Millions and millions of dollars have been poured into programs and equipment to prepare our first responders and harden likely targets, with the intent to minimize the damage a shooter can do. While these measures have shown dramatic results in some of these events, and prevented untold numbers of others, the attacks and loss of life continue.  Assessments of the shooters reveal twisted ideologies, mental health issues, and a plethora of other problems that we judge to be the “cause” of the actor’s sick manifestations. But while these studies allow us to have clarity in hindsight, the key to making a real impact on the issue lies in those assessments and judgments made before the shooter takes their deadly action.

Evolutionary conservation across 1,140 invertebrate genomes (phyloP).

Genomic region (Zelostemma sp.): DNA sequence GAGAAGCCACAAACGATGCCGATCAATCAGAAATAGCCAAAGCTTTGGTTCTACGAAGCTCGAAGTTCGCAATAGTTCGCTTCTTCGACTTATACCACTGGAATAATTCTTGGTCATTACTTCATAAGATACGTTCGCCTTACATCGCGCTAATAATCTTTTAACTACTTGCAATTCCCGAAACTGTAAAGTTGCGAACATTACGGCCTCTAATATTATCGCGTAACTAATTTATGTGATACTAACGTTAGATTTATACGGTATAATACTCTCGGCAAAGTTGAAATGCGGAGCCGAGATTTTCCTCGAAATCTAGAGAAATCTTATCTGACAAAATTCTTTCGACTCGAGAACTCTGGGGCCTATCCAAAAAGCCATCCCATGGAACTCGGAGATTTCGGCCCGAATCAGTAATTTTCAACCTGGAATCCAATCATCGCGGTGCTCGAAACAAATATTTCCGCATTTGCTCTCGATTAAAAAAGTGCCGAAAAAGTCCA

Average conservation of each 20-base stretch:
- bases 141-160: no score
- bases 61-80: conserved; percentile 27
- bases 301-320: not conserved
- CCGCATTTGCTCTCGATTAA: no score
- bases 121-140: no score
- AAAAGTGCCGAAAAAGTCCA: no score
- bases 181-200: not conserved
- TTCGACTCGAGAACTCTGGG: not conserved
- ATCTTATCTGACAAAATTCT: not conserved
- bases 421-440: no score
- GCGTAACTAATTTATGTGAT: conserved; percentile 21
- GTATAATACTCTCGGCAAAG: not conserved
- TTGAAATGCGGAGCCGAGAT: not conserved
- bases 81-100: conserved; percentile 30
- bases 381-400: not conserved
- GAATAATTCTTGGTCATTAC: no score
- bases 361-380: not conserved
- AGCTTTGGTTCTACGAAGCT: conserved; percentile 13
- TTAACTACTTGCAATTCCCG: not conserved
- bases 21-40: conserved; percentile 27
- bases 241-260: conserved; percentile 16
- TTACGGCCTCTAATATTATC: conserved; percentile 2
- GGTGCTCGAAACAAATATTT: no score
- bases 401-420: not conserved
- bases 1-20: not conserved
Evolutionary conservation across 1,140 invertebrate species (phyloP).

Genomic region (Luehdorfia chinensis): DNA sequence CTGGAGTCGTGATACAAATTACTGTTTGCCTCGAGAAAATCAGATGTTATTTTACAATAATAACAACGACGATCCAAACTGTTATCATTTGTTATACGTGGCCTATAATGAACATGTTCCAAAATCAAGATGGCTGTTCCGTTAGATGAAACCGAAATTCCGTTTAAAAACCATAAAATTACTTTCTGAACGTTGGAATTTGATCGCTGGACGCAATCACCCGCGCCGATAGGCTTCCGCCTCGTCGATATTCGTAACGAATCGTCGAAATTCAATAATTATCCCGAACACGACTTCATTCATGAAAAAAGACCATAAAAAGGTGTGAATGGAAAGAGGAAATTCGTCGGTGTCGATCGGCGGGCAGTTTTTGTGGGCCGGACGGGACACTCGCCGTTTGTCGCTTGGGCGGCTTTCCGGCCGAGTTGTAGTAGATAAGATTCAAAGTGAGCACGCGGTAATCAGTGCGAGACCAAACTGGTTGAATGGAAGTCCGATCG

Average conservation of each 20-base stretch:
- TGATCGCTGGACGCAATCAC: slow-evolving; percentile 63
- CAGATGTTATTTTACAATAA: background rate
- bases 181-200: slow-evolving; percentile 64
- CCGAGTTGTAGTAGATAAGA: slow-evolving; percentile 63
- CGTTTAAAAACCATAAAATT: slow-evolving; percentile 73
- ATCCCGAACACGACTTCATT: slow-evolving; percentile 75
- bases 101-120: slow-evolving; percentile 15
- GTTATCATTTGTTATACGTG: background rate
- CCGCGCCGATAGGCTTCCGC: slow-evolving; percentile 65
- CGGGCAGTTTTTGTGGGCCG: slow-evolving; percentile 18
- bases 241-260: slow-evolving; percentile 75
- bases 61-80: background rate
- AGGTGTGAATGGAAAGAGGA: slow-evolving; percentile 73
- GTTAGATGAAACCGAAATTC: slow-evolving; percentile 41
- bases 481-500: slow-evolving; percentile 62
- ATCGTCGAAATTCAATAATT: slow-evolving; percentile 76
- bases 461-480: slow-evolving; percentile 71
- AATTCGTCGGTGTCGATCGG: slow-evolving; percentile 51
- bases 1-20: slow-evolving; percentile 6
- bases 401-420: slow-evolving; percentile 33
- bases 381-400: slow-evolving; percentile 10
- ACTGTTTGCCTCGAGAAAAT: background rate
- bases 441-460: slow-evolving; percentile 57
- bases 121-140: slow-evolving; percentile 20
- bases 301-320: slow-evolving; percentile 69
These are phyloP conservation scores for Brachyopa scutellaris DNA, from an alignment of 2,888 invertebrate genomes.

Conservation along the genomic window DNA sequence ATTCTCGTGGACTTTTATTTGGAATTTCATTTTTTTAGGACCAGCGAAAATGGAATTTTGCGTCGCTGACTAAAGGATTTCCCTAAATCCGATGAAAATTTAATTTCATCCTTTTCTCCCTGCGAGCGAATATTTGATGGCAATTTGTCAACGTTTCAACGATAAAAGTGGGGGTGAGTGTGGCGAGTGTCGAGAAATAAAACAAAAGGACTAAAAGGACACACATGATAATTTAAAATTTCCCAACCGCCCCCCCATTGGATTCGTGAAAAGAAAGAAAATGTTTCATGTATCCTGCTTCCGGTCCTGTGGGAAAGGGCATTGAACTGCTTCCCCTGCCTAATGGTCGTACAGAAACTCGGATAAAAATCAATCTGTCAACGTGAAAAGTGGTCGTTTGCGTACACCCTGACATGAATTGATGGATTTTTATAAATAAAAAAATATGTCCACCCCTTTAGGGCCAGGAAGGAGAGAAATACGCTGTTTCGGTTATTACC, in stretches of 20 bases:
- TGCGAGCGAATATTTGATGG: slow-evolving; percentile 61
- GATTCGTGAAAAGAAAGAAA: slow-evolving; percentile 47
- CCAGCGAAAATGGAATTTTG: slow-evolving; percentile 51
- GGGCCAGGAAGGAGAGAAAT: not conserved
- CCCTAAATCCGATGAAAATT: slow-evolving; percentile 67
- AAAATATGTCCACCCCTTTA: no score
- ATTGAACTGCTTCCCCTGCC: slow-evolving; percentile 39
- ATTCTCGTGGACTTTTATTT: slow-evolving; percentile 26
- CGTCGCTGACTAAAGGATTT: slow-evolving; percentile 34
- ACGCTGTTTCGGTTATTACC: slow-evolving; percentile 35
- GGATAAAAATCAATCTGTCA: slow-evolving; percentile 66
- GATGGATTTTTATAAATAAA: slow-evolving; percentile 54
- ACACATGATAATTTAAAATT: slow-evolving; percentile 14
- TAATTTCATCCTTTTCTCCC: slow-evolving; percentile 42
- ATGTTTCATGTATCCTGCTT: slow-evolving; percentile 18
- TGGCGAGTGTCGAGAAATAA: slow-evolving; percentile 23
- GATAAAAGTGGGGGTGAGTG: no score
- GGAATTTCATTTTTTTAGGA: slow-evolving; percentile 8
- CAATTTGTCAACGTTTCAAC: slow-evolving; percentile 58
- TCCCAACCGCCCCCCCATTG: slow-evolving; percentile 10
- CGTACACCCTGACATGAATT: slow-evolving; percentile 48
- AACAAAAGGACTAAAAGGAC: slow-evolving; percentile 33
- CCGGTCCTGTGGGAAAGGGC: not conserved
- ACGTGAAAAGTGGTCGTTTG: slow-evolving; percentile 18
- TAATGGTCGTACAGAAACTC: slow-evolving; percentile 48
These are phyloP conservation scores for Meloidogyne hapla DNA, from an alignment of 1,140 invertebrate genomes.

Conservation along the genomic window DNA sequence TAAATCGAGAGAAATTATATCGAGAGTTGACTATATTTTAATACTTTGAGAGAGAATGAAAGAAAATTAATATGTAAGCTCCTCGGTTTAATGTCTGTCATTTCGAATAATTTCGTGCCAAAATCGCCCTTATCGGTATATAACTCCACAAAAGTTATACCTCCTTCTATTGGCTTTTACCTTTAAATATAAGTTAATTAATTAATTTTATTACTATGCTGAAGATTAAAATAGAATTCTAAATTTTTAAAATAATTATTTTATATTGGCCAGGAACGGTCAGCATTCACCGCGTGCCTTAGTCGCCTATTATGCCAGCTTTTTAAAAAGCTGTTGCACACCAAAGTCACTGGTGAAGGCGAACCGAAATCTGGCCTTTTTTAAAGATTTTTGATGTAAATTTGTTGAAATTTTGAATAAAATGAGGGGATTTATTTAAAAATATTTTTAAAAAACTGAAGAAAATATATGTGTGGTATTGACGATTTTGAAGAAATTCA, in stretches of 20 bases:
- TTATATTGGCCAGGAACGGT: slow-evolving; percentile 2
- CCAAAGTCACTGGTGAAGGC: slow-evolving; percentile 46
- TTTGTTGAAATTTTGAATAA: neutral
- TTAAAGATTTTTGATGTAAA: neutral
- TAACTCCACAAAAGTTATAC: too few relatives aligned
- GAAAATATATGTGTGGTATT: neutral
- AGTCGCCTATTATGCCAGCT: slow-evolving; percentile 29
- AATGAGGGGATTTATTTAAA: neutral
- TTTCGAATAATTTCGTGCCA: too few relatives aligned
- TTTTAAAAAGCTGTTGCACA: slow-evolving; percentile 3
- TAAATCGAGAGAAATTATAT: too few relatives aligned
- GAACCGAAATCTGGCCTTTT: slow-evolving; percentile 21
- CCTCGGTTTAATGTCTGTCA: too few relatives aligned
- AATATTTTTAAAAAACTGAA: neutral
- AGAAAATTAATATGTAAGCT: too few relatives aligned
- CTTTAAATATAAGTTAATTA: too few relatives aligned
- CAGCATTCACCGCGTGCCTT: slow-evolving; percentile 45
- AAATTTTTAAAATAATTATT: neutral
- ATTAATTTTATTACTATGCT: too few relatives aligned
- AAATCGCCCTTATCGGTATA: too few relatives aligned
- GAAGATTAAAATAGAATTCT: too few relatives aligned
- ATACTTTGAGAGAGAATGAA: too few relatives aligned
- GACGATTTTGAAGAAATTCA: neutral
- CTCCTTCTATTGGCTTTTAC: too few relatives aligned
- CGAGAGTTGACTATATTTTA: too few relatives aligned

It is easy to fall into the trap of developing intervention strategies based solely on the analysis of the shooters. While this analysis gives us much valuable information on which to base response strategies and security measures, they alone will never significantly impact the problem.  The hard reality is that fortunately, few of society’s troubled individuals actually turn their thoughts into this type of action, which makes it nearly impossible to definitively identify a future mass shooter from among the many persons out there who share some of their commonalities.  We need to focus our attention on those persons who may share some of the characteristics of these shooters and who manifest their issues through other criminal activity, substance abuse, sexual exploitation of others, suicide, and other destructive behaviors.  This necessitates a much broader approach to addressing the problem and favors a multi-disciplinary approach, involving personnel from a number of specialties, to include: educators, social workers, health care, law enforcement, and human resource departments, among a myriad of others.  This team approach is most effective when operating in an atmosphere of trust, collaboration, and a shared purpose to save lives and to help those tortured souls from whom the seeds of violence sprout.  To the greatest extent allowed by law, information regarding a troubled individual must be shared robustly among these organizations.